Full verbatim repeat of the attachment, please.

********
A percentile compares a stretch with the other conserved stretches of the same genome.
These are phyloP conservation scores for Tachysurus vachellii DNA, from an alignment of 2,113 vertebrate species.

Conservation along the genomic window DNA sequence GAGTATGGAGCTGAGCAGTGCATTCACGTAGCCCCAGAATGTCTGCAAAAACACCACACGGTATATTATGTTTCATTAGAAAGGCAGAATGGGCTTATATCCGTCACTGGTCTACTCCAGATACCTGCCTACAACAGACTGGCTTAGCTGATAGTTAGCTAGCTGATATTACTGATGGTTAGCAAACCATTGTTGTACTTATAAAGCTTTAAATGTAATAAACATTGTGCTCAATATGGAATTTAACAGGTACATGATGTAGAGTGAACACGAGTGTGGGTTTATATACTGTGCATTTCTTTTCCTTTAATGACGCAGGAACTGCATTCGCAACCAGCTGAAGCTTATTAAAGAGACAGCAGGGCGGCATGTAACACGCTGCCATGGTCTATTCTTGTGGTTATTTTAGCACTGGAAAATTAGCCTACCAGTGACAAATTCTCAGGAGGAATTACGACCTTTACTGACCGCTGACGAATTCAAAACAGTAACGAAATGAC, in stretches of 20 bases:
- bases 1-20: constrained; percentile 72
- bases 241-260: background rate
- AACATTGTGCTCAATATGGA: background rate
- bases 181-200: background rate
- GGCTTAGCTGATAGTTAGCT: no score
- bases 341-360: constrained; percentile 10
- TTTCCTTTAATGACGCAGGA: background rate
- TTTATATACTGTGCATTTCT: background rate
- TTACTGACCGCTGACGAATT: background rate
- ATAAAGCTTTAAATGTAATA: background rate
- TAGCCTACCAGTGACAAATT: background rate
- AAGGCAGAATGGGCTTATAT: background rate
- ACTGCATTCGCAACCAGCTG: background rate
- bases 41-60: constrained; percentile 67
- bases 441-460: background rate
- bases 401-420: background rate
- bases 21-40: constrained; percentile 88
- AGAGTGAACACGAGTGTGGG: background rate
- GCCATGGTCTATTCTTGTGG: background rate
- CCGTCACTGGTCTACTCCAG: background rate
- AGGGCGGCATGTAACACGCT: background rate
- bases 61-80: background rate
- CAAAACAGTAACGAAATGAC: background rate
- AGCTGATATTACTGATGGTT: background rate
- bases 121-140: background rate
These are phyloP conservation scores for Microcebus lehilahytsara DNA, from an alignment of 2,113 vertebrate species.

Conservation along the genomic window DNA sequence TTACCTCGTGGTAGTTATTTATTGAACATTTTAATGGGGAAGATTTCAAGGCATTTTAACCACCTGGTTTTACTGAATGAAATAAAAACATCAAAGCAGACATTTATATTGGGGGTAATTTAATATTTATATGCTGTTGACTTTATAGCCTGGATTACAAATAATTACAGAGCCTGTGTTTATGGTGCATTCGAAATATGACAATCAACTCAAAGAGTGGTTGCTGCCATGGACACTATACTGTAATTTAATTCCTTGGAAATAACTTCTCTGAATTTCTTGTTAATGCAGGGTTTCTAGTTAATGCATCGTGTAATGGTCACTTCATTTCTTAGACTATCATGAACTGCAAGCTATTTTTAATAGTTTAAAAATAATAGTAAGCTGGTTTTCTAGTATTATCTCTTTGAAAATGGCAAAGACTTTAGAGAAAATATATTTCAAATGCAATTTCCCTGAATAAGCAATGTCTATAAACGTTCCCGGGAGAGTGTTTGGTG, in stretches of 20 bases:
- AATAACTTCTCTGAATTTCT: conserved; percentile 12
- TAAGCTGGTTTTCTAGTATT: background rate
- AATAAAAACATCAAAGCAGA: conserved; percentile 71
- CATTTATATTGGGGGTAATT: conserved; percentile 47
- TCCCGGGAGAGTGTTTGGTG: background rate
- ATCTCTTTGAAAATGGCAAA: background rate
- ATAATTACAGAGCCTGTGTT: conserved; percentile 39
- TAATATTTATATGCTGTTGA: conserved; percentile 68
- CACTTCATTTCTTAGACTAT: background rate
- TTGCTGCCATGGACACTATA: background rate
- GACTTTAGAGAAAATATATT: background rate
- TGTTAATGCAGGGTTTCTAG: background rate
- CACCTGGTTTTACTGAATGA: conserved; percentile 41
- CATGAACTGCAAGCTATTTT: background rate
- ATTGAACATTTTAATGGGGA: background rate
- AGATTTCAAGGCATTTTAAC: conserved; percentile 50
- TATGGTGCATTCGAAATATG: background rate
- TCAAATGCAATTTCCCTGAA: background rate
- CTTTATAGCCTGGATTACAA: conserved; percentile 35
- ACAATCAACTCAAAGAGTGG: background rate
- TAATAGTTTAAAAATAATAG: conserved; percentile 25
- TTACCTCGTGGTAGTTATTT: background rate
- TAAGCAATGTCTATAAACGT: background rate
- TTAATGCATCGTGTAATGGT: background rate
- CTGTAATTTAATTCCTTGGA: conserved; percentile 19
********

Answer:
A percentile compares a stretch with the other conserved stretches of the same genome.
These are phyloP conservation scores for Tachysurus vachellii DNA, from an alignment of 2,113 vertebrate species.

Conservation along the genomic window DNA sequence GAGTATGGAGCTGAGCAGTGCATTCACGTAGCCCCAGAATGTCTGCAAAAACACCACACGGTATATTATGTTTCATTAGAAAGGCAGAATGGGCTTATATCCGTCACTGGTCTACTCCAGATACCTGCCTACAACAGACTGGCTTAGCTGATAGTTAGCTAGCTGATATTACTGATGGTTAGCAAACCATTGTTGTACTTATAAAGCTTTAAATGTAATAAACATTGTGCTCAATATGGAATTTAACAGGTACATGATGTAGAGTGAACACGAGTGTGGGTTTATATACTGTGCATTTCTTTTCCTTTAATGACGCAGGAACTGCATTCGCAACCAGCTGAAGCTTATTAAAGAGACAGCAGGGCGGCATGTAACACGCTGCCATGGTCTATTCTTGTGGTTATTTTAGCACTGGAAAATTAGCCTACCAGTGACAAATTCTCAGGAGGAATTACGACCTTTACTGACCGCTGACGAATTCAAAACAGTAACGAAATGAC, in stretches of 20 bases:
- bases 1-20: constrained; percentile 72
- bases 241-260: background rate
- AACATTGTGCTCAATATGGA: background rate
- bases 181-200: background rate
- GGCTTAGCTGATAGTTAGCT: no score
- bases 341-360: constrained; percentile 10
- TTTCCTTTAATGACGCAGGA: background rate
- TTTATATACTGTGCATTTCT: background rate
- TTACTGACCGCTGACGAATT: background rate
- ATAAAGCTTTAAATGTAATA: background rate
- TAGCCTACCAGTGACAAATT: background rate
- AAGGCAGAATGGGCTTATAT: background rate
- ACTGCATTCGCAACCAGCTG: background rate
- bases 41-60: constrained; percentile 67
- bases 441-460: background rate
- bases 401-420: background rate
- bases 21-40: constrained; percentile 88
- AGAGTGAACACGAGTGTGGG: background rate
- GCCATGGTCTATTCTTGTGG: background rate
- CCGTCACTGGTCTACTCCAG: background rate
- AGGGCGGCATGTAACACGCT: background rate
- bases 61-80: background rate
- CAAAACAGTAACGAAATGAC: background rate
- AGCTGATATTACTGATGGTT: background rate
- bases 121-140: background rate
These are phyloP conservation scores for Microcebus lehilahytsara DNA, from an alignment of 2,113 vertebrate species.

Conservation along the genomic window DNA sequence TTACCTCGTGGTAGTTATTTATTGAACATTTTAATGGGGAAGATTTCAAGGCATTTTAACCACCTGGTTTTACTGAATGAAATAAAAACATCAAAGCAGACATTTATATTGGGGGTAATTTAATATTTATATGCTGTTGACTTTATAGCCTGGATTACAAATAATTACAGAGCCTGTGTTTATGGTGCATTCGAAATATGACAATCAACTCAAAGAGTGGTTGCTGCCATGGACACTATACTGTAATTTAATTCCTTGGAAATAACTTCTCTGAATTTCTTGTTAATGCAGGGTTTCTAGTTAATGCATCGTGTAATGGTCACTTCATTTCTTAGACTATCATGAACTGCAAGCTATTTTTAATAGTTTAAAAATAATAGTAAGCTGGTTTTCTAGTATTATCTCTTTGAAAATGGCAAAGACTTTAGAGAAAATATATTTCAAATGCAATTTCCCTGAATAAGCAATGTCTATAAACGTTCCCGGGAGAGTGTTTGGTG, in stretches of 20 bases:
- AATAACTTCTCTGAATTTCT: conserved; percentile 12
- TAAGCTGGTTTTCTAGTATT: background rate
- AATAAAAACATCAAAGCAGA: conserved; percentile 71
- CATTTATATTGGGGGTAATT: conserved; percentile 47
- TCCCGGGAGAGTGTTTGGTG: background rate
- ATCTCTTTGAAAATGGCAAA: background rate
- ATAATTACAGAGCCTGTGTT: conserved; percentile 39
- TAATATTTATATGCTGTTGA: conserved; percentile 68
- CACTTCATTTCTTAGACTAT: background rate
- TTGCTGCCATGGACACTATA: background rate
- GACTTTAGAGAAAATATATT: background rate
- TGTTAATGCAGGGTTTCTAG: background rate
- CACCTGGTTTTACTGAATGA: conserved; percentile 41
- CATGAACTGCAAGCTATTTT: background rate
- ATTGAACATTTTAATGGGGA: background rate
- AGATTTCAAGGCATTTTAAC: conserved; percentile 50
- TATGGTGCATTCGAAATATG: background rate
- TCAAATGCAATTTCCCTGAA: background rate
- CTTTATAGCCTGGATTACAA: conserved; percentile 35
- ACAATCAACTCAAAGAGTGG: background rate
- TAATAGTTTAAAAATAATAG: conserved; percentile 25
- TTACCTCGTGGTAGTTATTT: background rate
- TAAGCAATGTCTATAAACGT: background rate
- TTAATGCATCGTGTAATGGT: background rate
- CTGTAATTTAATTCCTTGGA: conserved; percentile 19